To keep things moving forward, I have numerous goals: growth, new products, hiring employees, an office building downtown...but there isn't any finish line, nor should there be. With each goal comes new risks, and with each risk my journey gets more exciting. There's no point at which you'll sit down and say, "there, I've done it. It's all over now." Instead, you'll ask yourself, "what can I do next?"
Even if you nailed that goal of $1M in revenue, you don't stop working and that's it. There's always something else you can turn your attention to. When you succeed, remember what works. When you fail, remember what doesn't. Use that to your advantage and you'll make better decisions in the future. If starting a business is like a road trip, then knowledge is your fuel. Don't worry so much about the destination—just enjoy the ride and keep putting gas in your tank.
5. Know when to call it quits #
Sometimes, it just isn't meant to be. Even if you've done something once, doing it again can be a completely different experience. I've played around with many ideas, developed prototypes, bought domain names, and most of them are just memories now. You have to know when to call it quits before it drags you down and burns you out.
There was a project I really wanted to develop a few years ago. I had a logo designed, created a website for it, and even had a partially working prototype until I hit a major road block. At the time, I had to make a decision. I already wasted months of resources working on a project that I didn't even know was viable, and another project was already overdue for a major update. Should I spend the next six months trying to get this thing to work while the other (more successful) project suffered? No way. It was time to call it quits.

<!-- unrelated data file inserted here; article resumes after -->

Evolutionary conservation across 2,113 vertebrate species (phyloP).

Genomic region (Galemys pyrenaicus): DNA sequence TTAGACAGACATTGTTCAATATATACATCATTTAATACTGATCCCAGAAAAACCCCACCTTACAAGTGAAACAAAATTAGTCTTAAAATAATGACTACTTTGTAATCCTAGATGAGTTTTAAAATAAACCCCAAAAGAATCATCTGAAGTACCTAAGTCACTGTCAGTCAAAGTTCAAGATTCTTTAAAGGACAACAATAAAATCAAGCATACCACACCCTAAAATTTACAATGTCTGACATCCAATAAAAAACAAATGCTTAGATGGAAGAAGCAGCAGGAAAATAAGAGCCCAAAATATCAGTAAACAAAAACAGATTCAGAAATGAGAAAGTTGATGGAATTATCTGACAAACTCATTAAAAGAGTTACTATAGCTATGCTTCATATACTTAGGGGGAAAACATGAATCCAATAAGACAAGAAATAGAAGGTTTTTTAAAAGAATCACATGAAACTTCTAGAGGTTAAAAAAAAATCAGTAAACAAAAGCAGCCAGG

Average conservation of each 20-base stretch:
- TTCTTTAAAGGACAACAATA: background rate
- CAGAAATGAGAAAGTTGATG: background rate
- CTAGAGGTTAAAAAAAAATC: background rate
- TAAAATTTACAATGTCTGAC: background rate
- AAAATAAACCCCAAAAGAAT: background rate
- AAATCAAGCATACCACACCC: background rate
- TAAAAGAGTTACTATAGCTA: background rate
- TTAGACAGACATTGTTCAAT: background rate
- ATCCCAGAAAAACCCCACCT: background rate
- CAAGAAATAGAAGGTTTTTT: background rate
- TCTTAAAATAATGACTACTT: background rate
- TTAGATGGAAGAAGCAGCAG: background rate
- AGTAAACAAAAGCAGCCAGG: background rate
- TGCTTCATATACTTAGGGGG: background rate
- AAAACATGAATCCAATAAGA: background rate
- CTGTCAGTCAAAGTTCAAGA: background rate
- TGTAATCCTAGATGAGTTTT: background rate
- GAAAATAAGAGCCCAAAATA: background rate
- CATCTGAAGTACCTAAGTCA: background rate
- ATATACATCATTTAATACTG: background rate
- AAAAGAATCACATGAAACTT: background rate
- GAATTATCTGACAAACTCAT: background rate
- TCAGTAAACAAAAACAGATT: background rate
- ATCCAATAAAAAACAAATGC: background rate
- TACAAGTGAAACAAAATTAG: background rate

When you have a lot of time invested into a project—especially your project—it can be very hard to let go. Maybe it's pride or simply the fear of failure. Maybe a bit of both? In the end, I knew I had to give up on it and move on.
The crazy thing is that once I killed the project, I felt so much better. It was a huge weight off my shoulders. I was able to focus on the more successful service and ultimately launched a new version that caused its user base to triple in one year!
A tip to take home #
Risk-taking shouldn't be something that scares you—it should be something that excites you. Look for opportunities, but be cautious and plan when to make your move. If you asked me for just one piece of advice I've learned about taking risks, it would be this:
Waiting too long can be just as bad as not waiting long enough!